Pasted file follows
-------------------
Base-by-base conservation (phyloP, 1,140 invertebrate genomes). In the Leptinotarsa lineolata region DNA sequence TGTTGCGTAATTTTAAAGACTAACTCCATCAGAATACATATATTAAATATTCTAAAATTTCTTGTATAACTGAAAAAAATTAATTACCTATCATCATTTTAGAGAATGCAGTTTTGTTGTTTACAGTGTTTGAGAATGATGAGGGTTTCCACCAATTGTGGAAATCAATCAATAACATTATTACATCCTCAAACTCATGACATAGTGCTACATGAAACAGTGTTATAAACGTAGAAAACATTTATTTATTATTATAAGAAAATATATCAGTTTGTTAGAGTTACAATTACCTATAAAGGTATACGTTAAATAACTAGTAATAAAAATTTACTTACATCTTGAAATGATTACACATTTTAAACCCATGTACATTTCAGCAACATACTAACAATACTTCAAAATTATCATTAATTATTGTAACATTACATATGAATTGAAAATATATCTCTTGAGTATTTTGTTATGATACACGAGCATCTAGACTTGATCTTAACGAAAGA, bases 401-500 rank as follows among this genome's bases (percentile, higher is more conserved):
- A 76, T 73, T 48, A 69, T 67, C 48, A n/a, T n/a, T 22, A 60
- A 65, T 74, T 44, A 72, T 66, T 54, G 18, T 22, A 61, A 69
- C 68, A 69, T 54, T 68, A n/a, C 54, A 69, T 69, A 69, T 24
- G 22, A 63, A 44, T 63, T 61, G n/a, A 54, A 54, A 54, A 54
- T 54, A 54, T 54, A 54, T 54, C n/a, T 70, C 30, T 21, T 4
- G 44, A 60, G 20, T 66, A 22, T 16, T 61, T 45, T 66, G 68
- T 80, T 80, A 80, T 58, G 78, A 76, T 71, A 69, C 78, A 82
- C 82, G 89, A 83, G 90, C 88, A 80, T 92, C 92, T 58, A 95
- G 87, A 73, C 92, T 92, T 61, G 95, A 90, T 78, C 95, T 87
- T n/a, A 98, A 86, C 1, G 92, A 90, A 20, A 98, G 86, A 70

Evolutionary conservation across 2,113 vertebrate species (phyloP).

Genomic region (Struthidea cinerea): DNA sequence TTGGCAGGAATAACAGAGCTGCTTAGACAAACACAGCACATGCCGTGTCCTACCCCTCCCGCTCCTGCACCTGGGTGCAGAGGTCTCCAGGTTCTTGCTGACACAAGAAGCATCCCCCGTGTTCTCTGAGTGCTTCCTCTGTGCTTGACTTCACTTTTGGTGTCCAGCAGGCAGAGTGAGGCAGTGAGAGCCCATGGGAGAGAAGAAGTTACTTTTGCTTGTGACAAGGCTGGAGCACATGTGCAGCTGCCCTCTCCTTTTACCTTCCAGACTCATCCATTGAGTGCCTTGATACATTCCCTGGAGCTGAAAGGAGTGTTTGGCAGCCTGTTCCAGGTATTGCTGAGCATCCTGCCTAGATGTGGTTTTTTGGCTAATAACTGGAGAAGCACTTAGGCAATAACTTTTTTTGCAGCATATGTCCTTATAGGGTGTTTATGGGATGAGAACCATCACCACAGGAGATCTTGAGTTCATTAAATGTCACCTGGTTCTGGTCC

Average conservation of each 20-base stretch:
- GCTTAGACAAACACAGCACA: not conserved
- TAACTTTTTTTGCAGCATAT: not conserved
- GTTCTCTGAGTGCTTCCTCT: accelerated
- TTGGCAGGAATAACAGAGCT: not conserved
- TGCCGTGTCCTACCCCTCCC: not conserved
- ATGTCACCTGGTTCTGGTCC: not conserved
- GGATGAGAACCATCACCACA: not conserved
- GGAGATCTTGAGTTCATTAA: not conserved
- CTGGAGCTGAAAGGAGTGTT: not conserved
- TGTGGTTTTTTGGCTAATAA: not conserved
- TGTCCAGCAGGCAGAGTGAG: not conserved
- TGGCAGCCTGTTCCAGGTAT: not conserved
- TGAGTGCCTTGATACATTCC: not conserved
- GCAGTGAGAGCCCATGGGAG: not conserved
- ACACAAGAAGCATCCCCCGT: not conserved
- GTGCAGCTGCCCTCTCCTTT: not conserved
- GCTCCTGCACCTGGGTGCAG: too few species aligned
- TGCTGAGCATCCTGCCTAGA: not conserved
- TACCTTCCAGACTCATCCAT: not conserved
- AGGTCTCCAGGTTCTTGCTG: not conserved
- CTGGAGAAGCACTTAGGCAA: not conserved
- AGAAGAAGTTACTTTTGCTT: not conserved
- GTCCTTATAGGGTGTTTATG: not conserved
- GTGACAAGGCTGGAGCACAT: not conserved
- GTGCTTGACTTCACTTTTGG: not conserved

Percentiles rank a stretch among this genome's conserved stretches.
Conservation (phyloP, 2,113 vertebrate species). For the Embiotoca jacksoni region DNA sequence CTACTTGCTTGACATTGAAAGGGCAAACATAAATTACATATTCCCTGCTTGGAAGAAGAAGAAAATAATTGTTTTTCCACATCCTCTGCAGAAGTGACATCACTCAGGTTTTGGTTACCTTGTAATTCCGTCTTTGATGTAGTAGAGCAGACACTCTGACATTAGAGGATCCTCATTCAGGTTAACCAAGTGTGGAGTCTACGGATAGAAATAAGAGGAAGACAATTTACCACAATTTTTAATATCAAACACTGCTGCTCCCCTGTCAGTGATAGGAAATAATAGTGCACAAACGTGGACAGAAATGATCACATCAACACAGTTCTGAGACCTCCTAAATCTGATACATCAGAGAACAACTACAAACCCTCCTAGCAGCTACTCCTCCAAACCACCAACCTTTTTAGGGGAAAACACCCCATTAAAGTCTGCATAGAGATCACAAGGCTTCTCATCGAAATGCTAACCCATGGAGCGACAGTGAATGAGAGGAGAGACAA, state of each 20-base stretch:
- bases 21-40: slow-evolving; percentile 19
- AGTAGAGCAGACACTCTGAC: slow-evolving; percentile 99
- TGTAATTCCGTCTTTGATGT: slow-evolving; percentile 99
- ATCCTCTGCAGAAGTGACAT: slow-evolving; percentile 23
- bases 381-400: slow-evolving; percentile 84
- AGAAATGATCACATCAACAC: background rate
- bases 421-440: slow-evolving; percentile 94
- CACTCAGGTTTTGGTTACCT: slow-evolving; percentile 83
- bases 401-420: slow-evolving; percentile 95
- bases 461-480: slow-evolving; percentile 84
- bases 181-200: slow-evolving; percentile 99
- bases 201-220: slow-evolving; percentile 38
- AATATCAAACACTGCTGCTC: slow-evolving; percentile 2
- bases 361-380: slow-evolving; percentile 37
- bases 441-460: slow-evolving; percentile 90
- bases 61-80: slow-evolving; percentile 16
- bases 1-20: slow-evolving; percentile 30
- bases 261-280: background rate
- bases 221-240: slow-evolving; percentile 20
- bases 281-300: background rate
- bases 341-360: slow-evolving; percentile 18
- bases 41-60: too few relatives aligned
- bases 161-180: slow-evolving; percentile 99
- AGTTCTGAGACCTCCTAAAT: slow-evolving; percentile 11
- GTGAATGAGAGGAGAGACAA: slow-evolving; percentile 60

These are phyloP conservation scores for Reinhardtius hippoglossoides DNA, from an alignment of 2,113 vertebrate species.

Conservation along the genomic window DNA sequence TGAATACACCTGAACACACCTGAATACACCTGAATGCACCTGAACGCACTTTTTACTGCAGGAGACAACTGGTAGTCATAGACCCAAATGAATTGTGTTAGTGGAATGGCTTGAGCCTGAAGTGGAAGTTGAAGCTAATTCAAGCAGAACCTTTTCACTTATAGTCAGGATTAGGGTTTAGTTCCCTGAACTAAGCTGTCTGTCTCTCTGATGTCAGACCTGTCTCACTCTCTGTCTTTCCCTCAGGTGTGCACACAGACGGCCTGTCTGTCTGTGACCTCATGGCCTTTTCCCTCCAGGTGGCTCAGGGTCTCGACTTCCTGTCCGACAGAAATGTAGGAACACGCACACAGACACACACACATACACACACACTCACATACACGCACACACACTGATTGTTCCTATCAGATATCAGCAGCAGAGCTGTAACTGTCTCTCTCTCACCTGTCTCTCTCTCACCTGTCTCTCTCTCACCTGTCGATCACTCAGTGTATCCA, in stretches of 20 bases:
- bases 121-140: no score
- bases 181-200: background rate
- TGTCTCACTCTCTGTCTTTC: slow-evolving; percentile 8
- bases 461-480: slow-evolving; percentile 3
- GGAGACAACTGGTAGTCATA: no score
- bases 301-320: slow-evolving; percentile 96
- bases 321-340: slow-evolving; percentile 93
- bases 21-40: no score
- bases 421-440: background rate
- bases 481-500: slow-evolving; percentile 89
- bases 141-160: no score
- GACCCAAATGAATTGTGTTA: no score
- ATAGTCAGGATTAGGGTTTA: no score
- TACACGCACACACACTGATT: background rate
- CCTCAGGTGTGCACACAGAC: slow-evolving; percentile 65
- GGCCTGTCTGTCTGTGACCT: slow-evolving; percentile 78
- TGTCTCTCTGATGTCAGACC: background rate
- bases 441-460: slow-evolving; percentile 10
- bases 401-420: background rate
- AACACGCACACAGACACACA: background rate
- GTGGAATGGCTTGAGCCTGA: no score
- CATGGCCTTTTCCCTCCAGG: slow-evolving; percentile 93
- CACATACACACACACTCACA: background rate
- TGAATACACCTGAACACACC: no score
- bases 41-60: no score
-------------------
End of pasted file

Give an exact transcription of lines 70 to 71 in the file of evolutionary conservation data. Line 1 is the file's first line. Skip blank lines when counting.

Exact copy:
- bases 181-200: background rate
- TGTCTCACTCTCTGTCTTTC: slow-evolving; percentile 8